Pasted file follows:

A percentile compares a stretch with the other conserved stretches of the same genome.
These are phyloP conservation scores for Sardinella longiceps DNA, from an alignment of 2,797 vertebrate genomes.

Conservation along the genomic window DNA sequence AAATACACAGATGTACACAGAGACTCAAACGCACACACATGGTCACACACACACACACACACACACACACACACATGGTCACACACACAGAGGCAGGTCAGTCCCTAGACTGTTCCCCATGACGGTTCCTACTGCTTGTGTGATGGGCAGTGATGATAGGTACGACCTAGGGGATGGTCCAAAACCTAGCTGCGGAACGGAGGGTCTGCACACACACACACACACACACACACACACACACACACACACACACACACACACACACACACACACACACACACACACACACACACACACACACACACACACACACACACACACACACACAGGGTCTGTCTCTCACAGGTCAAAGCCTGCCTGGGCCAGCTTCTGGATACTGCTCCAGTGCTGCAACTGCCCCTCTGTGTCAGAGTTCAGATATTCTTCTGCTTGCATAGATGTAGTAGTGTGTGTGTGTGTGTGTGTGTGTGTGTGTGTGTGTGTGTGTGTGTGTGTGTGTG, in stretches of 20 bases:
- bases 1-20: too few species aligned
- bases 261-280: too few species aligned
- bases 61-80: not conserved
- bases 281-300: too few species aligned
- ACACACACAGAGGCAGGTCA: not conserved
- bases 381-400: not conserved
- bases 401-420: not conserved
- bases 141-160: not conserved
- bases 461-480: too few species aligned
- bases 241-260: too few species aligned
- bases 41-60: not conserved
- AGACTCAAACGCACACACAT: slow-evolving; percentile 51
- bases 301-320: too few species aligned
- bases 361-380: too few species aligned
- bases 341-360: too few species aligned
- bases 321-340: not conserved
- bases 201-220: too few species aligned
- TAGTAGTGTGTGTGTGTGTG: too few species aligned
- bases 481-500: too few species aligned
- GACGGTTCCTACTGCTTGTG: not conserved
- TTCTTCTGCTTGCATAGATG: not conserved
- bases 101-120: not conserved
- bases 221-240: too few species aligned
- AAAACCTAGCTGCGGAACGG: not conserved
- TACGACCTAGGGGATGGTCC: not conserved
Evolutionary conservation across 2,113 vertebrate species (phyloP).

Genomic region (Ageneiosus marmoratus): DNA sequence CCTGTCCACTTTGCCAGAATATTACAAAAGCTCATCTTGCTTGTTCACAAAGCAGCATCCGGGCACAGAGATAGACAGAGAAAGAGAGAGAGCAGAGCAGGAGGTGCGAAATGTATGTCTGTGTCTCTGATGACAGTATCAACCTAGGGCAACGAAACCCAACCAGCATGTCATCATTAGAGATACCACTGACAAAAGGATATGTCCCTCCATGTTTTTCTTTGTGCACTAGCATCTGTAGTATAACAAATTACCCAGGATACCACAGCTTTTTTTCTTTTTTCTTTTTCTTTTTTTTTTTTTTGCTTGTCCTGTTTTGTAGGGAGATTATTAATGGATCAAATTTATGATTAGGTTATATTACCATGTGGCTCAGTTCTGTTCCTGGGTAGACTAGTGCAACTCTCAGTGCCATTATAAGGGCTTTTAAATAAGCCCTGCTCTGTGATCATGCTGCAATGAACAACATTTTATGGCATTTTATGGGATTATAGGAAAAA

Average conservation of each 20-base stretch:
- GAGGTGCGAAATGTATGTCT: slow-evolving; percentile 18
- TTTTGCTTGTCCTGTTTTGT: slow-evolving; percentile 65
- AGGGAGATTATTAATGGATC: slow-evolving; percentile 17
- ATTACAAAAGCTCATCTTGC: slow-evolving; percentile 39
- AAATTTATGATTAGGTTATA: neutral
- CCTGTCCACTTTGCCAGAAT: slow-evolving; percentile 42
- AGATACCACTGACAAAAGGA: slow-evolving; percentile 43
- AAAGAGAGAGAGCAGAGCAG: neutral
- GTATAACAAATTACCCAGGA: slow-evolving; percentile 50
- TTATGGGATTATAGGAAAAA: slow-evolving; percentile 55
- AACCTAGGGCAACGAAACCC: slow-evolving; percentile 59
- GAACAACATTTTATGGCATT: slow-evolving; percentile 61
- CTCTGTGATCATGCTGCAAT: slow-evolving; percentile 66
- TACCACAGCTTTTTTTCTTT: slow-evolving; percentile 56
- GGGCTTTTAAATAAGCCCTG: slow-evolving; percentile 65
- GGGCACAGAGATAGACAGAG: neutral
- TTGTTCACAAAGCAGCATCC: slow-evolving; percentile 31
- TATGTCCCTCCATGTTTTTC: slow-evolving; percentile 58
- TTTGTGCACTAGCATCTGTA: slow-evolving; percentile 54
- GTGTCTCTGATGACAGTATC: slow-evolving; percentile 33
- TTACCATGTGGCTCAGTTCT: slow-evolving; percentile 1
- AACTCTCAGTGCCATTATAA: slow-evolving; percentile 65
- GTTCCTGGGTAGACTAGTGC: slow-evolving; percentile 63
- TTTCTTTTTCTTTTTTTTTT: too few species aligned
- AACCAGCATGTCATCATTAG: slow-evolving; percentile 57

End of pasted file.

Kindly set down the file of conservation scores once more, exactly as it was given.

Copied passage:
A percentile compares a stretch with the other conserved stretches of the same genome.
These are phyloP conservation scores for Sardinella longiceps DNA, from an alignment of 2,797 vertebrate genomes.

Conservation along the genomic window DNA sequence AAATACACAGATGTACACAGAGACTCAAACGCACACACATGGTCACACACACACACACACACACACACACACACATGGTCACACACACAGAGGCAGGTCAGTCCCTAGACTGTTCCCCATGACGGTTCCTACTGCTTGTGTGATGGGCAGTGATGATAGGTACGACCTAGGGGATGGTCCAAAACCTAGCTGCGGAACGGAGGGTCTGCACACACACACACACACACACACACACACACACACACACACACACACACACACACACACACACACACACACACACACACACACACACACACACACACACACACACACACACACACACACAGGGTCTGTCTCTCACAGGTCAAAGCCTGCCTGGGCCAGCTTCTGGATACTGCTCCAGTGCTGCAACTGCCCCTCTGTGTCAGAGTTCAGATATTCTTCTGCTTGCATAGATGTAGTAGTGTGTGTGTGTGTGTGTGTGTGTGTGTGTGTGTGTGTGTGTGTGTGTGTGTGTG, in stretches of 20 bases:
- bases 1-20: too few species aligned
- bases 261-280: too few species aligned
- bases 61-80: not conserved
- bases 281-300: too few species aligned
- ACACACACAGAGGCAGGTCA: not conserved
- bases 381-400: not conserved
- bases 401-420: not conserved
- bases 141-160: not conserved
- bases 461-480: too few species aligned
- bases 241-260: too few species aligned
- bases 41-60: not conserved
- AGACTCAAACGCACACACAT: slow-evolving; percentile 51
- bases 301-320: too few species aligned
- bases 361-380: too few species aligned
- bases 341-360: too few species aligned
- bases 321-340: not conserved
- bases 201-220: too few species aligned
- TAGTAGTGTGTGTGTGTGTG: too few species aligned
- bases 481-500: too few species aligned
- GACGGTTCCTACTGCTTGTG: not conserved
- TTCTTCTGCTTGCATAGATG: not conserved
- bases 101-120: not conserved
- bases 221-240: too few species aligned
- AAAACCTAGCTGCGGAACGG: not conserved
- TACGACCTAGGGGATGGTCC: not conserved
Evolutionary conservation across 2,113 vertebrate species (phyloP).

Genomic region (Ageneiosus marmoratus): DNA sequence CCTGTCCACTTTGCCAGAATATTACAAAAGCTCATCTTGCTTGTTCACAAAGCAGCATCCGGGCACAGAGATAGACAGAGAAAGAGAGAGAGCAGAGCAGGAGGTGCGAAATGTATGTCTGTGTCTCTGATGACAGTATCAACCTAGGGCAACGAAACCCAACCAGCATGTCATCATTAGAGATACCACTGACAAAAGGATATGTCCCTCCATGTTTTTCTTTGTGCACTAGCATCTGTAGTATAACAAATTACCCAGGATACCACAGCTTTTTTTCTTTTTTCTTTTTCTTTTTTTTTTTTTTGCTTGTCCTGTTTTGTAGGGAGATTATTAATGGATCAAATTTATGATTAGGTTATATTACCATGTGGCTCAGTTCTGTTCCTGGGTAGACTAGTGCAACTCTCAGTGCCATTATAAGGGCTTTTAAATAAGCCCTGCTCTGTGATCATGCTGCAATGAACAACATTTTATGGCATTTTATGGGATTATAGGAAAAA

Average conservation of each 20-base stretch:
- GAGGTGCGAAATGTATGTCT: slow-evolving; percentile 18
- TTTTGCTTGTCCTGTTTTGT: slow-evolving; percentile 65
- AGGGAGATTATTAATGGATC: slow-evolving; percentile 17
- ATTACAAAAGCTCATCTTGC: slow-evolving; percentile 39
- AAATTTATGATTAGGTTATA: neutral
- CCTGTCCACTTTGCCAGAAT: slow-evolving; percentile 42
- AGATACCACTGACAAAAGGA: slow-evolving; percentile 43
- AAAGAGAGAGAGCAGAGCAG: neutral
- GTATAACAAATTACCCAGGA: slow-evolving; percentile 50
- TTATGGGATTATAGGAAAAA: slow-evolving; percentile 55
- AACCTAGGGCAACGAAACCC: slow-evolving; percentile 59
- GAACAACATTTTATGGCATT: slow-evolving; percentile 61
- CTCTGTGATCATGCTGCAAT: slow-evolving; percentile 66
- TACCACAGCTTTTTTTCTTT: slow-evolving; percentile 56
- GGGCTTTTAAATAAGCCCTG: slow-evolving; percentile 65
- GGGCACAGAGATAGACAGAG: neutral
- TTGTTCACAAAGCAGCATCC: slow-evolving; percentile 31
- TATGTCCCTCCATGTTTTTC: slow-evolving; percentile 58
- TTTGTGCACTAGCATCTGTA: slow-evolving; percentile 54
- GTGTCTCTGATGACAGTATC: slow-evolving; percentile 33
- TTACCATGTGGCTCAGTTCT: slow-evolving; percentile 1
- AACTCTCAGTGCCATTATAA: slow-evolving; percentile 65
- GTTCCTGGGTAGACTAGTGC: slow-evolving; percentile 63
- TTTCTTTTTCTTTTTTTTTT: too few species aligned
- AACCAGCATGTCATCATTAG: slow-evolving; percentile 57